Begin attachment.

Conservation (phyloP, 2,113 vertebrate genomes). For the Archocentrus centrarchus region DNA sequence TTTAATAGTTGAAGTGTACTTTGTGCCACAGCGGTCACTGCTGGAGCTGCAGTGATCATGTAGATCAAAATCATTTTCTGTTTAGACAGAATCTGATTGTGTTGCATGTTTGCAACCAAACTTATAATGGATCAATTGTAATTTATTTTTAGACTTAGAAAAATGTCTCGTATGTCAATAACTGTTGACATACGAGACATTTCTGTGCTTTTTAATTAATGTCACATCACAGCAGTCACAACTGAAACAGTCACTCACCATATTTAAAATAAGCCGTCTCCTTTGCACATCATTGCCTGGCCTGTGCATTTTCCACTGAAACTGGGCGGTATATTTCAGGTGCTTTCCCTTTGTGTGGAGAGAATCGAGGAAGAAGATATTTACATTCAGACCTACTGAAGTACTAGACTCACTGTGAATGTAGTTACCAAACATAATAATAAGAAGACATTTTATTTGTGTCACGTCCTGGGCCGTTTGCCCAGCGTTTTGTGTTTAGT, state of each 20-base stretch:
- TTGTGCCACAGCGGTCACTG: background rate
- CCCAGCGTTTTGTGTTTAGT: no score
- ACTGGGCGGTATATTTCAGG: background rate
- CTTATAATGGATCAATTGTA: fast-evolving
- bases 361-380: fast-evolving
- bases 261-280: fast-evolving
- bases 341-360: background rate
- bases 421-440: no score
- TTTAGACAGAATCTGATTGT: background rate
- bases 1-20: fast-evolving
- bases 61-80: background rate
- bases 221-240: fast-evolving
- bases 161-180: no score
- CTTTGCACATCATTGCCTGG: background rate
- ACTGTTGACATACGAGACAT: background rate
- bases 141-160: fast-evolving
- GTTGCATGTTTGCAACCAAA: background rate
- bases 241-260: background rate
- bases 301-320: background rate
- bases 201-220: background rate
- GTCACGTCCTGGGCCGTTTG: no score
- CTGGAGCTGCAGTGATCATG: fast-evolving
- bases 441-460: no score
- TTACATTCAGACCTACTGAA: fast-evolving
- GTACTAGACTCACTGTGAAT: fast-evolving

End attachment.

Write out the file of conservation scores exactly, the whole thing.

Conservation (phyloP, 2,113 vertebrate genomes). For the Archocentrus centrarchus region DNA sequence TTTAATAGTTGAAGTGTACTTTGTGCCACAGCGGTCACTGCTGGAGCTGCAGTGATCATGTAGATCAAAATCATTTTCTGTTTAGACAGAATCTGATTGTGTTGCATGTTTGCAACCAAACTTATAATGGATCAATTGTAATTTATTTTTAGACTTAGAAAAATGTCTCGTATGTCAATAACTGTTGACATACGAGACATTTCTGTGCTTTTTAATTAATGTCACATCACAGCAGTCACAACTGAAACAGTCACTCACCATATTTAAAATAAGCCGTCTCCTTTGCACATCATTGCCTGGCCTGTGCATTTTCCACTGAAACTGGGCGGTATATTTCAGGTGCTTTCCCTTTGTGTGGAGAGAATCGAGGAAGAAGATATTTACATTCAGACCTACTGAAGTACTAGACTCACTGTGAATGTAGTTACCAAACATAATAATAAGAAGACATTTTATTTGTGTCACGTCCTGGGCCGTTTGCCCAGCGTTTTGTGTTTAGT, state of each 20-base stretch:
- TTGTGCCACAGCGGTCACTG: background rate
- CCCAGCGTTTTGTGTTTAGT: no score
- ACTGGGCGGTATATTTCAGG: background rate
- CTTATAATGGATCAATTGTA: fast-evolving
- bases 361-380: fast-evolving
- bases 261-280: fast-evolving
- bases 341-360: background rate
- bases 421-440: no score
- TTTAGACAGAATCTGATTGT: background rate
- bases 1-20: fast-evolving
- bases 61-80: background rate
- bases 221-240: fast-evolving
- bases 161-180: no score
- CTTTGCACATCATTGCCTGG: background rate
- ACTGTTGACATACGAGACAT: background rate
- bases 141-160: fast-evolving
- GTTGCATGTTTGCAACCAAA: background rate
- bases 241-260: background rate
- bases 301-320: background rate
- bases 201-220: background rate
- GTCACGTCCTGGGCCGTTTG: no score
- CTGGAGCTGCAGTGATCATG: fast-evolving
- bases 441-460: no score
- TTACATTCAGACCTACTGAA: fast-evolving
- GTACTAGACTCACTGTGAAT: fast-evolving